Dementia is a condition that causes memory loss and other thinking problems that get worse over time. Speech-language pathologists (SLPs) can help. Visit
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Dementia causes memory loss and other thinking problems that make it hard for the person to remember important information, solve problems, or plan their day. Everyday tasks like getting dressed, taking medicine, and paying bills may be affected.
Most types of dementia get worse over time and do not have a cure. Alzheimer’s disease is the most common type of dementia.
Signs and Symptoms
In most cases, dementia starts with memory loss. As time goes by, other signs and symptoms develop, including
- forgetfulness and confusion;
- problems setting goals and making plans;
- problems following conversations;
- trouble telling others what they want and need;
- personality changes;
- depression; and
- trouble eating and swallowing.
By the final stages, people with dementia may not be able to feed themselves, walk alone, or speak clearly.
Dementia itself is not a disease. Different brain diseases cause dementia. Some of the conditions that can cause dementia include
- Alzheimer's disease;
- multiple small strokes;
- Lewy body dementia;
- frontotemporal lobar degeneration;
- Parkinson's disease; and
- Huntington's disease.
Infections and reactions to medicine can cause symptoms that are like dementia. These symptoms may go away after treatment.
Seeing a Professional
Testing for Dementia
See a doctor if you have concerns about a loved one or about yourself. The doctor will run tests to see if there is another cause for the problems you’ve noticed. See an audiologist for hearing testing. Hearing problems can make a person seem confused. Hearing loss may also put a person at risk for dementia.
An SLP can test speech, language, and thinking skills. The SLP can also look at eating and swallowing functions, if those become a problem.
Treatment for People With Dementia
The goal of treatment is to maintain quality of life of the person with dementia for as long as possible.
Certain medicines can slow down dementia, but they do not make it go away. Treatment for memory and other thinking skills can help. This is true early on, and it also may help as the dementia gets worse.
An SLP can help a person with dementia stay as independent as possible. The SLP may work on attention, memory, problem solving, and higher-level thinking skills. Some strategies that the SLP may teach a person with dementia include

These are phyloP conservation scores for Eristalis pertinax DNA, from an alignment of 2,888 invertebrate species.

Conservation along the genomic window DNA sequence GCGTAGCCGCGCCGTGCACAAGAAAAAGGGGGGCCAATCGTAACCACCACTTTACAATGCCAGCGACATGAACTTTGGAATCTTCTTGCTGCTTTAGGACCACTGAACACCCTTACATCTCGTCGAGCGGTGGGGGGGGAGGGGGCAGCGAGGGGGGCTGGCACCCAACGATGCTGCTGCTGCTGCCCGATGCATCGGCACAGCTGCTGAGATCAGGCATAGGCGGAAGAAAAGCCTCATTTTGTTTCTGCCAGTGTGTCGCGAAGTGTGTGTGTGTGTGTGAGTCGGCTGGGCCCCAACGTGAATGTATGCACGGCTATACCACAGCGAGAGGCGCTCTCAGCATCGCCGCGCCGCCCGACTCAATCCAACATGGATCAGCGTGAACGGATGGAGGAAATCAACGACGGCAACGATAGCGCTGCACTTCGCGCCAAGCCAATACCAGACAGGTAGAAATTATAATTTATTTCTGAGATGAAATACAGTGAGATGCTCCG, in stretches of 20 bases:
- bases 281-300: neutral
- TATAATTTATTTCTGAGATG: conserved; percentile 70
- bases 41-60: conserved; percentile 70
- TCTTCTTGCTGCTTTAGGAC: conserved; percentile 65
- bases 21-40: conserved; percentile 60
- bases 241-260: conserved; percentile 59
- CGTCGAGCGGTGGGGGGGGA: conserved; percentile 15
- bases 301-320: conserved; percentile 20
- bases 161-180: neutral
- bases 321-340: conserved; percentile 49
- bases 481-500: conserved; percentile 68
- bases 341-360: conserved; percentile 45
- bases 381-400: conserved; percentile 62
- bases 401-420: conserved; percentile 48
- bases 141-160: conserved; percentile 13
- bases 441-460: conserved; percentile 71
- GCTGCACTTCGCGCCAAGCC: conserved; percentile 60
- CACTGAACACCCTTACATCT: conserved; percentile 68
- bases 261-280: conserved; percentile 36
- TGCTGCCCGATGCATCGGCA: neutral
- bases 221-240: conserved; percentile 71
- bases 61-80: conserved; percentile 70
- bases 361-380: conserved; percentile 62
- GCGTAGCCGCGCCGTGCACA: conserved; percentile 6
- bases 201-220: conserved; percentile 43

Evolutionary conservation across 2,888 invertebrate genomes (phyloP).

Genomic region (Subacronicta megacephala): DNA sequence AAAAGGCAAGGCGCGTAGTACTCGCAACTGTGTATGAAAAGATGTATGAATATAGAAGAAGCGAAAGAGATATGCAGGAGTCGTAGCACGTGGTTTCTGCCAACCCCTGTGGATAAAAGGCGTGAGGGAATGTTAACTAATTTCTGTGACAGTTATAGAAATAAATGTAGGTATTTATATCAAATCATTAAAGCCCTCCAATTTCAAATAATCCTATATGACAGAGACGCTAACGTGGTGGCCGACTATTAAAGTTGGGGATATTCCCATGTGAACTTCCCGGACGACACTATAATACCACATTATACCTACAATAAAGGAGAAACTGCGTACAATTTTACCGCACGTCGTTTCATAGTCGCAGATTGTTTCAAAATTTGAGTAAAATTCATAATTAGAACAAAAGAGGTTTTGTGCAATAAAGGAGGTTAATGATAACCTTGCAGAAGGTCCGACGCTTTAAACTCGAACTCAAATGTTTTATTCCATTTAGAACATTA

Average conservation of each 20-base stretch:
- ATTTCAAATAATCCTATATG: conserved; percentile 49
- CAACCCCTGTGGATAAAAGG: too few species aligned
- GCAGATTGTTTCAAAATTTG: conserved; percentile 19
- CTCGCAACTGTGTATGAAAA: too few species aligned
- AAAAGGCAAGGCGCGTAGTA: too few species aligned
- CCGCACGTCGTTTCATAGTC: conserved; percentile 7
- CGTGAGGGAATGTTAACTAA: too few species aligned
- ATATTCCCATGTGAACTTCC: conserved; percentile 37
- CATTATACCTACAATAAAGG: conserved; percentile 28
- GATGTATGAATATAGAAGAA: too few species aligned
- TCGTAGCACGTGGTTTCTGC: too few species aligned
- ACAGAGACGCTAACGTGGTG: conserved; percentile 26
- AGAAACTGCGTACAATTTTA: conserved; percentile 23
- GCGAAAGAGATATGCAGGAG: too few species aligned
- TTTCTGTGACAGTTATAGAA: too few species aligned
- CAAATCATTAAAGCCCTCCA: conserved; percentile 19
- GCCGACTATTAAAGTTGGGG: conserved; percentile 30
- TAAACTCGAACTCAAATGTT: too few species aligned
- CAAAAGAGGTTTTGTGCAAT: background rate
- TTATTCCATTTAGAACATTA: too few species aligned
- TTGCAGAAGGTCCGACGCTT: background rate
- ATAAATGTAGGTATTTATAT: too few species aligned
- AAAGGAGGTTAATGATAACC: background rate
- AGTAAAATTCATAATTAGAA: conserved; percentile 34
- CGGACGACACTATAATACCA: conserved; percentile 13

- practicing learning important information;
- using written words or pictures to help carry out tasks;
- making "memory books" to help remember personal information; and
- training family members and caregivers on how to communicate better with the person with dementia.
The SLP also can work with a person with dementia to make sure they can eat safely. This may include eating different types of foods or eating in different ways. Family members and caregivers can support the person with dementia to make sure they eat enough.
See ASHA information for professionals on the
Practice Portal's Dementia page.
Tips for Talking With People Who Have Dementia
You can help a person with dementia by doing the following things:
- Repeating key information to help them stay focused.
- Speaking slowly and clearly.
- Giving choices instead of asking open-ended questions. For example, ask, "Would you like coffee or tea?" instead of "What do you want to drink?"
- Keeping information and questions short and simple.
- Using written words or pictures to help with tasks. For example, post pictures that show how to get dressed, or write down the steps for how to prepare a simple meal.
- Reminding the person about appointments or when to take medicine.
Family members and other caregivers may want to join a support group. Support groups can offer ways to handle the stress of caring for someone with dementia. Adult day care centers or services can also be helpful. They can give the person with dementia good care while allowing family and caregivers to take some time for themselves.
Other resources on dementia are listed below. This list does not include every website on this topic. ASHA does not endorse the information on these sites.